UN chief calls for greater inclusion, marks World Autism Awareness Day – Global Issues

In his message tick World Autism Awareness Day on Saturday, April 2, the head of the United Nations revealed how COVID-19 The pandemic has exacerbated the inequalities affecting those with the disease.

“On this World Autism Awareness Day, let us reaffirm our commitment to an inclusive, equitable and sustainable world for people with autism,” he say.

Capabilities and needs change

About one in 100 children has autism, forming a diverse group of conditions related to brain development, based on World Health Organization (WHO).

Although features can be detected in childhood, autism is often not diagnosed until much later.

WHO says the abilities and needs of people with autism vary and can develop over time. While some are able to live independently, others are severely disabled and require lifelong care and support.

Isolation and discrimination

The Secretary-General highlighted how the United Nations supports the right of people with autism to fully participate in society, in accordance with Convention on the Rights of Persons with Disabilities and The 2030 Agenda for Sustainable Development, commitment “leaving no one behind”.

When Agenda 2030 Committed to reducing inequality through social, economic and political inclusion for all, including people with disabilities, Mr. Guterres said many people with autism still live in isolation, said Mr. Guterres. are discriminated against and disconnected from their communities, in educational institutions – or even within themselves. houses.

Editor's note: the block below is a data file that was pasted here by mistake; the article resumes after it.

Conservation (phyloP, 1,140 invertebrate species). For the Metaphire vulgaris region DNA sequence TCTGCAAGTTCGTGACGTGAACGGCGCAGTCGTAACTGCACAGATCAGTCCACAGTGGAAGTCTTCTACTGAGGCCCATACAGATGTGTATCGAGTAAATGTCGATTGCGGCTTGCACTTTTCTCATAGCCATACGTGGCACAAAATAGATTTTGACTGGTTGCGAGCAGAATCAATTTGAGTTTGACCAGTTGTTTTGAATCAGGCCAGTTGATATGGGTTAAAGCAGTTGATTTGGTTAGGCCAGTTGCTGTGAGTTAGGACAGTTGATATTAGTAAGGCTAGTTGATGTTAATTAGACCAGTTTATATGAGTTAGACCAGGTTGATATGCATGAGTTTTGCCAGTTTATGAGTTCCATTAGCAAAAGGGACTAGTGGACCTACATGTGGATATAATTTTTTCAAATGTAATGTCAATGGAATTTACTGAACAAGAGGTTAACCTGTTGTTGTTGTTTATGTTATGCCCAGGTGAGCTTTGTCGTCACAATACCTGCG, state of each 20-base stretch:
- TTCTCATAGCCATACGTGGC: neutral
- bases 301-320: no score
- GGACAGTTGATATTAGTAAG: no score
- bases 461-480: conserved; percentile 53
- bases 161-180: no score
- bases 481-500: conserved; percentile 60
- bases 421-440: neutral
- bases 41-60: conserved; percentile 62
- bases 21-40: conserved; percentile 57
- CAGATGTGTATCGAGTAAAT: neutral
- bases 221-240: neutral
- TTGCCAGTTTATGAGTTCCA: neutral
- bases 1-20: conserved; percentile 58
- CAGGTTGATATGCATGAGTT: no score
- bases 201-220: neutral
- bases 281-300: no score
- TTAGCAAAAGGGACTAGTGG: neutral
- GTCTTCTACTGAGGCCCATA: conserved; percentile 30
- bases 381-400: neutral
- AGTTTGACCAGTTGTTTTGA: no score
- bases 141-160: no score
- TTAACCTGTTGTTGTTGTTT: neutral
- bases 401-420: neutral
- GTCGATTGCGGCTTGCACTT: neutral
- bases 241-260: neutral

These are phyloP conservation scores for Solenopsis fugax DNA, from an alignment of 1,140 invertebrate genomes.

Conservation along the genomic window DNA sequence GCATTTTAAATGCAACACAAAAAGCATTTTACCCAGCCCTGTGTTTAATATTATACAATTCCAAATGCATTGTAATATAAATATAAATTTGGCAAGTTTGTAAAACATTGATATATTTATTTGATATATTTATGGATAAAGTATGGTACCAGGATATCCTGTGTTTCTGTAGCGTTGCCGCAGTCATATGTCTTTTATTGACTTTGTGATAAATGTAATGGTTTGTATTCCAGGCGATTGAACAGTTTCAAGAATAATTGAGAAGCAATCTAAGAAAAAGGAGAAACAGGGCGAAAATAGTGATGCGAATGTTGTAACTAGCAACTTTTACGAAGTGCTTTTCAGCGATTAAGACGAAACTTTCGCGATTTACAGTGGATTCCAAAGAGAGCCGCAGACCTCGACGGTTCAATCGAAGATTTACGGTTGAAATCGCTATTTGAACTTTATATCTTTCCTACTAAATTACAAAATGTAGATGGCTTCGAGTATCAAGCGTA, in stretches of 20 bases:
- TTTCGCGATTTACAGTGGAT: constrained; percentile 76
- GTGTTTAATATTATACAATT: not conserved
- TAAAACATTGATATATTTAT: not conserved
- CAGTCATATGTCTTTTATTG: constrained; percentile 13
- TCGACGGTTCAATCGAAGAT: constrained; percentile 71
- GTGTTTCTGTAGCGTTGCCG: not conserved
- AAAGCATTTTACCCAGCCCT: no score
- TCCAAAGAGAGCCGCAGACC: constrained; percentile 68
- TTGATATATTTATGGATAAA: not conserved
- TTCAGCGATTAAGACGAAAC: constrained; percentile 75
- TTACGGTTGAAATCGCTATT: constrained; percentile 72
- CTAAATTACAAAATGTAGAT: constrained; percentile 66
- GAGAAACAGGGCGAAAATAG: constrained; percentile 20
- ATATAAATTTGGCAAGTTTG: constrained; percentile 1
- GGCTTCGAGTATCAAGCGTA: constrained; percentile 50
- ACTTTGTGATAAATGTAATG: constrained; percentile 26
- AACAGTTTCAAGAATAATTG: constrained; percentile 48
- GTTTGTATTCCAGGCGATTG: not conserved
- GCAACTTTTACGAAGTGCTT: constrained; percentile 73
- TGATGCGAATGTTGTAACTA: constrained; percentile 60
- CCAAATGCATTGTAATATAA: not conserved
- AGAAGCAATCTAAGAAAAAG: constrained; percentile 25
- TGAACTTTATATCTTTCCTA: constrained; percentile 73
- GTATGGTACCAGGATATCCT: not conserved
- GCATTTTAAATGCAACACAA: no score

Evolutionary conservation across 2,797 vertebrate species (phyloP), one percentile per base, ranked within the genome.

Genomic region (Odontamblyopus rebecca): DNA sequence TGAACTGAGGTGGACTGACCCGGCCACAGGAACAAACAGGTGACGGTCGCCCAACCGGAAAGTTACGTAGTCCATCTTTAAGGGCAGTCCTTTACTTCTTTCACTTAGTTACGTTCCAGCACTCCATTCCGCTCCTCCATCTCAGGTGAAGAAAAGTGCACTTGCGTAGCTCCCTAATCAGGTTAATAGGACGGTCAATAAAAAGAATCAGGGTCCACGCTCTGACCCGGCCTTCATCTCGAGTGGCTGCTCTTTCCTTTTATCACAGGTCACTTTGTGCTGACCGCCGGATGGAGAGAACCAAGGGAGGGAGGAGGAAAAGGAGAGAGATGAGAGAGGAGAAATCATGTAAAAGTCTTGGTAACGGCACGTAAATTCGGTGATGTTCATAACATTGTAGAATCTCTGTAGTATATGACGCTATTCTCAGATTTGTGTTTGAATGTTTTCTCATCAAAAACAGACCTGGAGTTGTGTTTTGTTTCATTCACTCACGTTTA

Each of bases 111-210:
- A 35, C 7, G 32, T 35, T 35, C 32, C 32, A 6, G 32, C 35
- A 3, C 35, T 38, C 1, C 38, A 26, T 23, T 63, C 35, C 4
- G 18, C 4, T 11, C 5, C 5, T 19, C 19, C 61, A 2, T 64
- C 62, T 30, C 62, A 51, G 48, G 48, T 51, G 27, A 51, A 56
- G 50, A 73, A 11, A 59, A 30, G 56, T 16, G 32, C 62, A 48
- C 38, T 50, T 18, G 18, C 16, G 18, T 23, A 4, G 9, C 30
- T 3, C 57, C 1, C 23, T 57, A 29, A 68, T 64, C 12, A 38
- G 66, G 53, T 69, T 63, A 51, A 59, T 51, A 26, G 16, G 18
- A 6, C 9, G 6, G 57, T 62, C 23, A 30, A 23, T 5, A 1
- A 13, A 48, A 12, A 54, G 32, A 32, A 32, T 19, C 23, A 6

“The COVID-19 pandemic has exacerbated many of these inequities through the loss or reduction of services at schools, families, and communities,” he continued.

“We need to ensure that the rights, perspectives and well-being of people with disabilities, including those with autism, are an integral part of building better out of the pandemic.”

A four-year-old boy with moderate autism receives support at home in Cambodia due to school closures in response to COVID-19.

© UNICEF / Thomas Cristofolett

A four-year-old boy with moderate autism receives support at home in Cambodia due to school closures in response to COVID-19.

A more inclusive world

The Secretary-General said the solution lies in having more community-based autistic support systems in place.

“We must also establish inclusive education systems and training programs that allow students with autism to access the educational path of their choice. And we must provide technological solutions so that people with autism can live independently in their communities,” he added.

Mr. Guterres stated that all these efforts must focus on active consultation with persons with disabilities and their representative organisations.

The UN will host a virtual event on 8 April on World Autism Awareness Day, with the theme ‘Inclusive Quality Education for All’.

Despite progress over the past decade towards increasing access to education in general and especially for people with autism, the pandemic has caused a disruption in learning that has retard growth and deepen educational inequalities.

The theme is intrinsically linked to the focus of last year’s meeting on ‘Inclusion in the Workplace’, where panelists emphasized the critical need to promote inclusive quality education for people with autism so that they can reach their full potential and achieve sustained success in the labor market.

This year’s event is organized by the UN Department of Global Communications (DGC) and the United Nations Department of Economic and Social Affairs (DESA), with support from civil society partners including the Autism Advocacy Network, the Autism Global Project, and the Specialisterne Foundation.

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